Preschool is an exciting first step in your child’s educational journey. But how do you know if your child is ready? Kids develop at very different paces at this stage, so it’s quite common for parents to face the preschool enrollment dilemma.
How Old is Your Child?
Parents naturally begin their inquiry into preschool by asking what age children should start. The majority of preschools accept children anywhere from 2 ½ years old to 5 years old. Most will require children to turn 3 by December of the current school year, but some will make exceptions. Parents with children who have birthdays in the fall (after September 1st) often struggle with the decision to enroll their child early or start them later.
As you can imagine, the maturity of a 3-year-old compared to a 5-year-old can be extremely different. While age is a preliminary factor for acceptance, it doesn’t necessarily show the big picture. Preschool readiness has more to do with developmental factors than age.
Developmental Factors that Contribute to Preschool Readiness
There are several developmental points to consider when choosing to hold your child back or enroll them. Remember that your child doesn’t have to meet all of these conditions to begin preschool, but the more readiness signs they show, the easier their transition will be.
Potty training and self-care are significant indicators of preschool readiness. In fact, many preschools require children to be completely potty trained, or close to it, before they begin. Other abilities, like washing their hands, eating a snack, falling asleep, or working on a project independently, can point to a child’s readiness for preschool.
Of course, kids in the preschool age range are working on self-regulation skills and learning how to play well with others, so if your little one is still learning to share, preschool is an excellent time for them to practice with peers. However, when it comes to being emotionally ready for preschool, there are just a few basics to consider.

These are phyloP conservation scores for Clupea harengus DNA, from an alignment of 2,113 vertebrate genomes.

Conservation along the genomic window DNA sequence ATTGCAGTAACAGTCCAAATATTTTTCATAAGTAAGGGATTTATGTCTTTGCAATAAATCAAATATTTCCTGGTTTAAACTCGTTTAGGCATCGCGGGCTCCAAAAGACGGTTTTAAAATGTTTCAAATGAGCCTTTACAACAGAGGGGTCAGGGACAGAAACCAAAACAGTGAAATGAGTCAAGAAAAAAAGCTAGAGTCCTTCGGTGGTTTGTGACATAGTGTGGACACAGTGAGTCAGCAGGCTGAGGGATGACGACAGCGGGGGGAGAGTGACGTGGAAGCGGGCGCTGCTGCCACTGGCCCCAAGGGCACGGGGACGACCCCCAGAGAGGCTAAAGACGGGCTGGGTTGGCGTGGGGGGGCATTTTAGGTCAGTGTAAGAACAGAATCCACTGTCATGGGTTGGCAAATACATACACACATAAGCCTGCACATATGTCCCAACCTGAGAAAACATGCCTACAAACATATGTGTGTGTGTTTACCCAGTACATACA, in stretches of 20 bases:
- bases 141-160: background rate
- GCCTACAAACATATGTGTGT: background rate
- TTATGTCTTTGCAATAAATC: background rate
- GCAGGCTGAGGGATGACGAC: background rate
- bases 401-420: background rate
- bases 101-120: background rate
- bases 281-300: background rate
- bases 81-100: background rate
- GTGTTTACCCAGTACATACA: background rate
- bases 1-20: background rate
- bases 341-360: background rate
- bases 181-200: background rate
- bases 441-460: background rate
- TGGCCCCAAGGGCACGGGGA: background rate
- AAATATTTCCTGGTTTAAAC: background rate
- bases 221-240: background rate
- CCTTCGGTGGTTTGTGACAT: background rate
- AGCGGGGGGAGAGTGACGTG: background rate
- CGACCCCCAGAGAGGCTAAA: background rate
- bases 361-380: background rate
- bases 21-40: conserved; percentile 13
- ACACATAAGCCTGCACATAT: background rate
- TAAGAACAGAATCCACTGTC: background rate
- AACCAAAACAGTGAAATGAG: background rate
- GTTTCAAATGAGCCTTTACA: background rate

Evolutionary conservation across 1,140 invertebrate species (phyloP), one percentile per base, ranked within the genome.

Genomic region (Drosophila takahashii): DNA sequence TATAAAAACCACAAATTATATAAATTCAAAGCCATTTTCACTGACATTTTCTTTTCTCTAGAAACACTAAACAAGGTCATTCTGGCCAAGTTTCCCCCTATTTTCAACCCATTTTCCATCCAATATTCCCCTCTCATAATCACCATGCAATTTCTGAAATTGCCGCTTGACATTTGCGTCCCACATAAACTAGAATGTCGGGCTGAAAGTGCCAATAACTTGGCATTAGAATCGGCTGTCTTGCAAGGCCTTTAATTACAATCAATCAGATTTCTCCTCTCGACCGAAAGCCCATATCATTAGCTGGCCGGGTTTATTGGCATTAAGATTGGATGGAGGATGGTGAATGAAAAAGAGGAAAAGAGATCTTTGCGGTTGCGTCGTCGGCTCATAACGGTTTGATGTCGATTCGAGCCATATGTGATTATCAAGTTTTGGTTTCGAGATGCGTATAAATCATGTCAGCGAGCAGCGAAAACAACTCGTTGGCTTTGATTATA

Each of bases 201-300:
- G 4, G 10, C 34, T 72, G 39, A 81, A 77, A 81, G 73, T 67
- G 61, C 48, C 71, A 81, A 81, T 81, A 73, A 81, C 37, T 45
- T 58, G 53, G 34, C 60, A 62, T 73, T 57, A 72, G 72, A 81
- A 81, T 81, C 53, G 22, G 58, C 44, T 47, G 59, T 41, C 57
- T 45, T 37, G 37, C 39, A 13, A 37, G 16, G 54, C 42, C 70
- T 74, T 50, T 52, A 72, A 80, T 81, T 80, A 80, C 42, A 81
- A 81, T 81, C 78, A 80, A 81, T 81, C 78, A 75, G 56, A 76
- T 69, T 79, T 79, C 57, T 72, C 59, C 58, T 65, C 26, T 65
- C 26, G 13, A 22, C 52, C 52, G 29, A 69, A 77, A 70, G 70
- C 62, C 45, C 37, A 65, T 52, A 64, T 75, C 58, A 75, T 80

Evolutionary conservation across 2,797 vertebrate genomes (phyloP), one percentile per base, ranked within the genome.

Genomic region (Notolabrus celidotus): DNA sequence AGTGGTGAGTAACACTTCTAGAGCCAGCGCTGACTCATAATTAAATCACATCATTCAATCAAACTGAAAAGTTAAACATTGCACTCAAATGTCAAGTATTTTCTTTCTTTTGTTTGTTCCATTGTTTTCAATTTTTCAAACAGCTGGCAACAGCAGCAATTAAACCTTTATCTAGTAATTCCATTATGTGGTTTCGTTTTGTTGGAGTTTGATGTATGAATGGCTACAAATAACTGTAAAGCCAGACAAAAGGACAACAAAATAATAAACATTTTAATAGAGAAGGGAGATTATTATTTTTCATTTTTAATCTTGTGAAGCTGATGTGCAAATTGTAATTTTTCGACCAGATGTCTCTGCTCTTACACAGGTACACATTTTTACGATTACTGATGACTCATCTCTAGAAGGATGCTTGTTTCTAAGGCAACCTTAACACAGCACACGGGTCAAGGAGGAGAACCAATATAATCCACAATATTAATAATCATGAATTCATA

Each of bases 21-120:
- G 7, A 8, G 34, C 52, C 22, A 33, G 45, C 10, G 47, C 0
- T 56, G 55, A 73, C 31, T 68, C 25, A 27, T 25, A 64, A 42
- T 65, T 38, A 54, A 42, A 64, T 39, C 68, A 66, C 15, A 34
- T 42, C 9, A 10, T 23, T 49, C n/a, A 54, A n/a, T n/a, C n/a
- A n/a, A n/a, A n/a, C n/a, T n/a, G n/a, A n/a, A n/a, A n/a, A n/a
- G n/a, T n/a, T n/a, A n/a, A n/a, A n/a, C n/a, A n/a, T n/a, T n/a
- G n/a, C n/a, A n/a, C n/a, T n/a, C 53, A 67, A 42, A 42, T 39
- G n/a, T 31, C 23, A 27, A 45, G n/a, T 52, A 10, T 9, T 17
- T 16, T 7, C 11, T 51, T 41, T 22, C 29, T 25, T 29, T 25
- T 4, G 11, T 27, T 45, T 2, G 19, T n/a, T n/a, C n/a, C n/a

For instance, do they have experience being away from you? The separation can be a challenge for some children with slow-to-warm-up temperaments, who’ve never attended daycare, or haven’t had much exposure to other adult caretakers or unfamiliar environments. A good test would be leaving your child for an afternoon with a grandparent or dropping them off for an activity at a peer’s house to see how they adjust.
Also, when you ask your child if they want to go to preschool, do they seem eager? If they express excitement or interest in meeting a teacher and making new friends, it could be a good sign that they could be emotionally ready.
Kids at this stage aren’t expected to speak perfectly, but it can be helpful if they can express their needs and follow simple directions. You want your child to be able to communicate on some level with their preschool teachers – such as having the ability to tell an adult that they have to use the potty or if they’re sick or hungry.
Stamina and Concentration
Preschool is a highly structured atmosphere with lots of fun activities, outdoor play, storytime, and group outings. Does your child have the endurance to keep up? What’s their nap schedule like? Can they concentrate on more than one project a day? Can your child benefit from a half-day program instead of a full day? It can be helpful to know if your little one gets easily distracted or needs extra downtime during a daily program.
Key Takeaways from Preschool Research
There are tons of studies on the importance of preschool and why it’s a program that public schools and other educational organizations should embrace. For instance, research shows kids who attend preschool are more likely to be prepared for kindergarten.
However, research also shows that children thrive with caretakers that show a strong interest in their well-being, provide social-emotional support, and engage in age-appropriate activities throughout the day. If you’re providing this type of environment at home, they don’t necessarily need to be in preschool.
Overall, if you feel your child could use an extra year at home before preschool, and they’re engaging in fun, educational activities and getting lots of love, it’s perfectly fine for them to wait a little longer for their big preschool debut!